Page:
Blue Skies Above Us

Just here to have fun.


4-Minute Read

I’ve made a few twitter bots over the years. Some were good ideas, and some were bad ideas. I used them as opportunities to learn some python and ruby. I like bots! They take a day or two to setup, and then you just let them go.

Twitter is pretty strict about bots. When I create new ones, the account always gets banned 2 to 3 times BEFORE the bot has even tweeted once. Crazy, huh? Most of my bots are totally benign, but a few were annoying and rightfully banned (or disabled by me).


1-Minute Read

I started an Etsy shop called Coloring Maps. I’m selling digital downloads of street network maps that I’ve designed for coloring.

I also took photos to use as mockup templates.

I colored this one in digitally, just as an example.

This project was a good opportunity to learn: how to process and manage big OpenStreetMap datasets; how to create fun vector graphics for things like water, parks, beaches, etc; and how to create a workflow so I can churn these maps out pretty quickly. I’m trying to have it so most of the shop items are “packs” of multiple maps. I’m adding a few new packs a week.

The maps are made in QGIS (free software), using OSM data (free data). I tried other data methods (using local street network datasets), but that data was unreliable and it was a lot of work to process.

I created an instagram account for the project.

Next I may add some printable posters of cities.


1-Minute Read

I make a lot of maps at work. I made this one for fun, because the dataset – LA Assessor Parcel 2015 Tax Roll – has some cool fields in it. It’s a map of parcels containing single family homes in Los Angeles County, symbolized by the size of the main building on each one.

It was an easy map to make! And it contains over a million polygons!

Parcel map by house size

I posted this on reddit last week, and it got some attention. People like pretty-looking maps.


1-Minute Read

fart earth

I printed a bunch of stickers with the word FART emerging from the word EARTH. And since that might not seem deep, I then founded The Fart Earth Society, and wrote about why this graphic has a deeper meaning. If you want the sticker (it’s bumper sticker size), it’s $5! Visit the site for details, and some creative writing.


3-Minute Read

I recently completed my Master’s degree in Urban & Regional Planning from UCLA. Now I’m sharing my capstone project. This a research project I completed in my final year, with the Los Angeles County Bicycle Coalition (LACBC) as my client. The LACBC used some of the findings in their own report, the 2015 Bike Count Report. That link contains a nice synopsis of key findings, plus a link to download the whole report. The report is very digestible, with some great graphics. It shows the results of the 2015 bike count (I did the statistical analysis), as well as the results of my research on the safety impacts of newly-added bikeways in Los Angeles.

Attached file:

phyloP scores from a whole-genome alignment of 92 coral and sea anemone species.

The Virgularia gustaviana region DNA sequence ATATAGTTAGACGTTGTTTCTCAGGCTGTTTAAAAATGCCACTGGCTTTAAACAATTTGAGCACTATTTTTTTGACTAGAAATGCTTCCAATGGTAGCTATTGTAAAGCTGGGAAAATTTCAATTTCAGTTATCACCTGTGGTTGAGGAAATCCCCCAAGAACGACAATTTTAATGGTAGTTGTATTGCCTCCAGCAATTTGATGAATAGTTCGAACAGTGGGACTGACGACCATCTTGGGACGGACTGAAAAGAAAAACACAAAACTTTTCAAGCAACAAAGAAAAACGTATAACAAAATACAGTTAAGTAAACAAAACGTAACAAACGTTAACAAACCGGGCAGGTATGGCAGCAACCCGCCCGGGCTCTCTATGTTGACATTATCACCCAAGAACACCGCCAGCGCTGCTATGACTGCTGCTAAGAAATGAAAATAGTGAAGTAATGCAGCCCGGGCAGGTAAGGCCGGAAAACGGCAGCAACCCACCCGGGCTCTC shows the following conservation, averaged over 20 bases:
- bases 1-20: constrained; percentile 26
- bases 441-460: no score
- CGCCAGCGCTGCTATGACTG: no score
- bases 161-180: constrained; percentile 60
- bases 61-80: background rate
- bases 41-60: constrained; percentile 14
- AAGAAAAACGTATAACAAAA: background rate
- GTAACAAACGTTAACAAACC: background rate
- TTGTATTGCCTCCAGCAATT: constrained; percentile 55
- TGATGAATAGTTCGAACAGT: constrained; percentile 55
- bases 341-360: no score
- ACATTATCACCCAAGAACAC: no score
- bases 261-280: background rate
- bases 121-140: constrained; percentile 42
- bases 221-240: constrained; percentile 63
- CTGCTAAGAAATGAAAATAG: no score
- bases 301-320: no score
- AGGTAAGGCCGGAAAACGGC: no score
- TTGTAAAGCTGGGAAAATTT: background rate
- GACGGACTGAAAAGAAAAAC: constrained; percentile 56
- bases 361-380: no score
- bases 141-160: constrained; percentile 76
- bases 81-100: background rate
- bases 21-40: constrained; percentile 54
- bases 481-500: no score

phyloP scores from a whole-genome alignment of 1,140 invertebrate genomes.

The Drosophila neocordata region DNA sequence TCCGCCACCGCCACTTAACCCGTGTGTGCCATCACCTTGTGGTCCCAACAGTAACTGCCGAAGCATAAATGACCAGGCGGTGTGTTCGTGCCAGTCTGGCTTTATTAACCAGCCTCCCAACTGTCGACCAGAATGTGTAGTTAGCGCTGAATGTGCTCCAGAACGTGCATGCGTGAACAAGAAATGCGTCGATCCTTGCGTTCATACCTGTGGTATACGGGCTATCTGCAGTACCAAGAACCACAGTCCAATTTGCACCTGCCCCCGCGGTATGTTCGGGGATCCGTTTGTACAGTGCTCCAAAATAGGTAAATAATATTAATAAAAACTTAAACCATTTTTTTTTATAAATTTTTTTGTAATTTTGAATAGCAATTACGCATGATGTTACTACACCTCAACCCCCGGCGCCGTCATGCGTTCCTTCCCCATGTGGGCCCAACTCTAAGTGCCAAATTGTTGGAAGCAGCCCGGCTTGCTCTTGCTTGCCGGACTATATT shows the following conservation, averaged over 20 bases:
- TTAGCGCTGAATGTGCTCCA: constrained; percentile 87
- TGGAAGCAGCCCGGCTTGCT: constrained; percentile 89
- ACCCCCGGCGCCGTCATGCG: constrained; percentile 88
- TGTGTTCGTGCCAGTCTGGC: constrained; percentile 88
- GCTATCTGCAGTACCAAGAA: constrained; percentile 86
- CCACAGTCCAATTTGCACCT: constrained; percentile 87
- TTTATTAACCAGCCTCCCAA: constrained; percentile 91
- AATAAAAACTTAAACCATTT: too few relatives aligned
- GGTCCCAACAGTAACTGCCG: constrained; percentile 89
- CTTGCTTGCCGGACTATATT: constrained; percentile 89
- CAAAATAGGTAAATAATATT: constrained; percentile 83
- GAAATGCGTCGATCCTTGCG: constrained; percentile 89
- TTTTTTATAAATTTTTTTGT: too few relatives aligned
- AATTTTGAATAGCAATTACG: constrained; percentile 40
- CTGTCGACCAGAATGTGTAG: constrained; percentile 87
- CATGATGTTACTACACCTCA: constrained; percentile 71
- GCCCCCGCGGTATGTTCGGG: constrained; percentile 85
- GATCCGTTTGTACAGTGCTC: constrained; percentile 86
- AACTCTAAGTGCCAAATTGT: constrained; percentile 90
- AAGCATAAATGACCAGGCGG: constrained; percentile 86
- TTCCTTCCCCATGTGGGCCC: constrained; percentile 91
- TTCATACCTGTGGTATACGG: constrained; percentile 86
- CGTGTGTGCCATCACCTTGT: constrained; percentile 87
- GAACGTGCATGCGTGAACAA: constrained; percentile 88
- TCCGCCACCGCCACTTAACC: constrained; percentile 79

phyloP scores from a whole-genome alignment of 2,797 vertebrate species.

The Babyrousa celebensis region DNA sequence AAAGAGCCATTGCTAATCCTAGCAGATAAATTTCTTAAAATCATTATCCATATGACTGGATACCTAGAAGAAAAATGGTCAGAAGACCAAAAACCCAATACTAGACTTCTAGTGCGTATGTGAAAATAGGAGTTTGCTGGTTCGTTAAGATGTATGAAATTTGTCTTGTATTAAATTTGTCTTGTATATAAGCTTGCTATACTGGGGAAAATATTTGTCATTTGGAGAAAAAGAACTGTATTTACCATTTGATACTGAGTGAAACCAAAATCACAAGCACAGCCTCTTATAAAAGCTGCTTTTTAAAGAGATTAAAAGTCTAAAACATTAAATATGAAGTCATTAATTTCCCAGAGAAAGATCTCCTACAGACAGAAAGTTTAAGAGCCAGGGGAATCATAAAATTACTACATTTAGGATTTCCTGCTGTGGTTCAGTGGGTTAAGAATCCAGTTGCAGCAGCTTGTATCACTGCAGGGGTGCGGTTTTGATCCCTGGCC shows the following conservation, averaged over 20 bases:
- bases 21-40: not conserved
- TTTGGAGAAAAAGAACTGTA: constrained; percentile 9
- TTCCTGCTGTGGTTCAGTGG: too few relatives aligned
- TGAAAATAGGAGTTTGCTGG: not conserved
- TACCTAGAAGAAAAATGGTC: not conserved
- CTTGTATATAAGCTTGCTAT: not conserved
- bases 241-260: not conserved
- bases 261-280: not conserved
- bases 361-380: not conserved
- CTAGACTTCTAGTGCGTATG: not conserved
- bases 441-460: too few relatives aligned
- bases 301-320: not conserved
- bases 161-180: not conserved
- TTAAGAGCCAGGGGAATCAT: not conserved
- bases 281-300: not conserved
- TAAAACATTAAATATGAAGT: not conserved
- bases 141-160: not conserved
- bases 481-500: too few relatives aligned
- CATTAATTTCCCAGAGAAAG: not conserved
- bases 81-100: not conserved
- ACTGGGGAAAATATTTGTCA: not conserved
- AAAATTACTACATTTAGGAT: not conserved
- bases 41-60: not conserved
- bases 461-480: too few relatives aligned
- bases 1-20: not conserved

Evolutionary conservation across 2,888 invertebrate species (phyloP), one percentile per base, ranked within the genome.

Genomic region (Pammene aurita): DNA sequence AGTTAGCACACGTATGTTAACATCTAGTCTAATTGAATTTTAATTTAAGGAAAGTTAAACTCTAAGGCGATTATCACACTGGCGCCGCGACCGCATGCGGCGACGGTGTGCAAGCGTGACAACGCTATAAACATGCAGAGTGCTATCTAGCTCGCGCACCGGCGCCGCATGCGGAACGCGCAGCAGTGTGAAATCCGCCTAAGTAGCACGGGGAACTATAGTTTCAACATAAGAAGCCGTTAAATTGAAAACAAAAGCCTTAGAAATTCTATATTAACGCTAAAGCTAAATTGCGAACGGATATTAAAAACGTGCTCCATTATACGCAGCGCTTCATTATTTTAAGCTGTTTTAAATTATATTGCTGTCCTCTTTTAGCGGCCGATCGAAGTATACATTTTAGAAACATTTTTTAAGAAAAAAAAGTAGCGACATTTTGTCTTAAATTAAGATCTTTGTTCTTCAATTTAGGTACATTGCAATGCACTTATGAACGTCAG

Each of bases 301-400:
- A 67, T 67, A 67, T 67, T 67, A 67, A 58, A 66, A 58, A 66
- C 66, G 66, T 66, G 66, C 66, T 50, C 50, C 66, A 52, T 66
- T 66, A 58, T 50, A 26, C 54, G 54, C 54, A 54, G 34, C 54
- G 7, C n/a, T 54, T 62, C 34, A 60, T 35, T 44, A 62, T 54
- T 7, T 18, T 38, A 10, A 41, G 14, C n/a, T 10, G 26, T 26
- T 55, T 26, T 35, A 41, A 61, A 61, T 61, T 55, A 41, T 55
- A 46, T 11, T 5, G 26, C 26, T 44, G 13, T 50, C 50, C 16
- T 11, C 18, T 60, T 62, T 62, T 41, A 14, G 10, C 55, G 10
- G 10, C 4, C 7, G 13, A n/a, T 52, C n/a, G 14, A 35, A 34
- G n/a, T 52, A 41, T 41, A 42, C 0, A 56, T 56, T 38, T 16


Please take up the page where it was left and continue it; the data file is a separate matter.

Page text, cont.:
The two key findings are that bicycling has decreased since the last count (though it’s increased on bikeways), and that the new bikeways have made bicyclists safer.

I’ll admit that it was stressful to have to reveal to the LACBC that ridership was down. After all, one of their goals is to promote bicycling. But another one of their goals is improving safety (see Operation Firefly, for one). And so I believe the safety findings are important (and positive!).

My analysis measures changes in bicyclist-involved collisions as a function of ridership. This methodology, to be frank, makes it an exception among active transportation safety impact studies. Most seem to look at raw crash numbers, without accounting for ridership. A quick explanation for why this matters: if the number of crashes double after a bike lane is added, but ridership has quadrupled, then the rate of crashes has decreased (a simple analysis of raw crash numbers would state that crashes increased, even though safety per bicyclist had actually improved).

The bicyclist counts are conducted at discrete locations throughout Los Angeles. The counts take places every other year, and many sites are repeated each time. I identified all of the new bike lanes and sharrows in Los Angeles, and then narrowed them down to the ones with before/after counts. I found 17 sites that fit this criteria. I also included 18 control sites. The study finds that the rate of crashes per bicyclist declined by 43% after the installation of bikeways (there was no real difference between road diet, squeeze bike lanes, and sharrows). With respect to the control sites, ridership levels remained constant, while the number of crashes increased by 22%.

Read the entire report!

To Live and Ride in LA: Do Bike Lanes Make Angelenos Safer?

The report shows the detailed results for each study site. I’d love to hear feedback (not only comments about the results, but feedback on the methodology).


Recent Posts



Founded 2005. Over the years I've posted writing, comics, ringtones, and stuff about maps, bikes, programming, pinball. And I had a robust music blog mostly about '90s hardcore punk (category = music).